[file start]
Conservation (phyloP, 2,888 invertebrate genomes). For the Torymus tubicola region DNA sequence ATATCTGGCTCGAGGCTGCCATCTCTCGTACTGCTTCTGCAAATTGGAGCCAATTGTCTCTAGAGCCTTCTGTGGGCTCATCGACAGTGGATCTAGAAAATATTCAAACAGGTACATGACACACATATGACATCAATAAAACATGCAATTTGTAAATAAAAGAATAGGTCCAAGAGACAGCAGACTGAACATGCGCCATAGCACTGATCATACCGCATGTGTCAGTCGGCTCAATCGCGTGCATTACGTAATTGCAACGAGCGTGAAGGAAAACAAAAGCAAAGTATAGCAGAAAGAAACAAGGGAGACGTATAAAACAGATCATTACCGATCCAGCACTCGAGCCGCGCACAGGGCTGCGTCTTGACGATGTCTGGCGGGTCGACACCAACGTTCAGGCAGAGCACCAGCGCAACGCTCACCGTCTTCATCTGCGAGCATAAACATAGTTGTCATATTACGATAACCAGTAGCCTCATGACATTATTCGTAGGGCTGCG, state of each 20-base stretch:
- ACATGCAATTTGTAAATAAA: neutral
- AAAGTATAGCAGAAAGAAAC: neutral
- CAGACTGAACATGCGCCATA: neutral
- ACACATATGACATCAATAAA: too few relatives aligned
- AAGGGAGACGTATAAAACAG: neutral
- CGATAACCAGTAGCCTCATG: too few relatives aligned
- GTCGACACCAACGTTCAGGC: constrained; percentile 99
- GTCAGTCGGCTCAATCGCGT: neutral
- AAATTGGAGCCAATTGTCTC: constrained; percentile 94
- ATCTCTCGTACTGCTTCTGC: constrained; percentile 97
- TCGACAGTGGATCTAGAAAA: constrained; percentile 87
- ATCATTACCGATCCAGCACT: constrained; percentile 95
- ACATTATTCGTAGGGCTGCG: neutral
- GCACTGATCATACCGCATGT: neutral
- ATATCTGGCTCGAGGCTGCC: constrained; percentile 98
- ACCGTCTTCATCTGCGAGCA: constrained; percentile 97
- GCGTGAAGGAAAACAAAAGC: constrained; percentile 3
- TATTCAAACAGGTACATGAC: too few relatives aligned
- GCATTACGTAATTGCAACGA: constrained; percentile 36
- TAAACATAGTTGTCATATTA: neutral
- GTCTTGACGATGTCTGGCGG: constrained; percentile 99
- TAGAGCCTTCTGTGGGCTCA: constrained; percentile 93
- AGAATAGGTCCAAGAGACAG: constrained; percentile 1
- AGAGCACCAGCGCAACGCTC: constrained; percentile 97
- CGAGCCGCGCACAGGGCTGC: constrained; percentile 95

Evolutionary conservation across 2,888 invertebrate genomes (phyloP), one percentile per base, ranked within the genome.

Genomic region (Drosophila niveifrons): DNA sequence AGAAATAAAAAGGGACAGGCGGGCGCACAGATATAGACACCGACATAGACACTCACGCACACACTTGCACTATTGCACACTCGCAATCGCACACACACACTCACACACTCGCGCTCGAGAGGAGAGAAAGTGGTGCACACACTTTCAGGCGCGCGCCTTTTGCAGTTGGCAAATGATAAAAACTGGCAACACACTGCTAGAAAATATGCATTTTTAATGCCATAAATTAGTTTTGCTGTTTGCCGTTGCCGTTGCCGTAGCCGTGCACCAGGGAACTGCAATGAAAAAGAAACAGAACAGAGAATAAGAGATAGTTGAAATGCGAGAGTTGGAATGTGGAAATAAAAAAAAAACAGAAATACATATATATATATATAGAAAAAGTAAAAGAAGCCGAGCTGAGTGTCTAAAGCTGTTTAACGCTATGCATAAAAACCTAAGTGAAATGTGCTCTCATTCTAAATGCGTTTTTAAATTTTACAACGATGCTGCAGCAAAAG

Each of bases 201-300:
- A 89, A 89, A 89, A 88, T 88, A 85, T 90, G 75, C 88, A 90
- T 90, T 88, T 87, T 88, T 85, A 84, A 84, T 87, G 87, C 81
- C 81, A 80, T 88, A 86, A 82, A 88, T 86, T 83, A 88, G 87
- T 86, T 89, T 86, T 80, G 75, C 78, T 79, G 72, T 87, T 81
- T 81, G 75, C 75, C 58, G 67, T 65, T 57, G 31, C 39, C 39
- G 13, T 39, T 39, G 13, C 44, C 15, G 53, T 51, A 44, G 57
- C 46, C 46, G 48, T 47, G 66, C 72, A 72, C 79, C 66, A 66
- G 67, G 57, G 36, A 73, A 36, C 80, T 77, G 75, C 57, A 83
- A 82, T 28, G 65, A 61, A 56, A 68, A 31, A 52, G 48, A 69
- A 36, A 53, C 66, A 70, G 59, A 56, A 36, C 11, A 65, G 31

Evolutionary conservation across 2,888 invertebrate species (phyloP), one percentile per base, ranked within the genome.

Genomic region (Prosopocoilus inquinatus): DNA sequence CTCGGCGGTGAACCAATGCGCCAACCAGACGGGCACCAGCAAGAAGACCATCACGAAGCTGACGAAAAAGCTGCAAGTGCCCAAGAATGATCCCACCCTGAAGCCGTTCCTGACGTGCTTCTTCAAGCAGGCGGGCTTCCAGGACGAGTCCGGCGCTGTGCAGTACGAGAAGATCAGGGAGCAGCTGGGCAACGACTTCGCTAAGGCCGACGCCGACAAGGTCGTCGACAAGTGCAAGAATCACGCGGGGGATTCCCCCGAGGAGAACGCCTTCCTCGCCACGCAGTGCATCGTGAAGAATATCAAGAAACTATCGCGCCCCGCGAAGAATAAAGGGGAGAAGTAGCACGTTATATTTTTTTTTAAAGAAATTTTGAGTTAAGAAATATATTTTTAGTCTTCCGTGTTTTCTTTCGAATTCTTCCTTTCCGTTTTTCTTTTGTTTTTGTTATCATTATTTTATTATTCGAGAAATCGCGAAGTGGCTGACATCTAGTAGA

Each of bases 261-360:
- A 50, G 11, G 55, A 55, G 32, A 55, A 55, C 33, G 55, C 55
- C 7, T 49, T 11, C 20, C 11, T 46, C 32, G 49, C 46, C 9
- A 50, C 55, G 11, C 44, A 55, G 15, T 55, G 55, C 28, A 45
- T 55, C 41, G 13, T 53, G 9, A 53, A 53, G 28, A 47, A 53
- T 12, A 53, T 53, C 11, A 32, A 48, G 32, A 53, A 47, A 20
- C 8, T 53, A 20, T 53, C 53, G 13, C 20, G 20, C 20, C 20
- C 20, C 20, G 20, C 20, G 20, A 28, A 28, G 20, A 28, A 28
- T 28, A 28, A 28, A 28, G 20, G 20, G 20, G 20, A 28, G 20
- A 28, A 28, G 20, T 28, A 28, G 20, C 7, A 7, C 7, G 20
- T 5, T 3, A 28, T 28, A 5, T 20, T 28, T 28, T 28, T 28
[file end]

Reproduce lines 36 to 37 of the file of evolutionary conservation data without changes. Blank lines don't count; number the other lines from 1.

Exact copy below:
- C 46, C 46, G 48, T 47, G 66, C 72, A 72, C 79, C 66, A 66
- G 67, G 57, G 36, A 73, A 36, C 80, T 77, G 75, C 57, A 83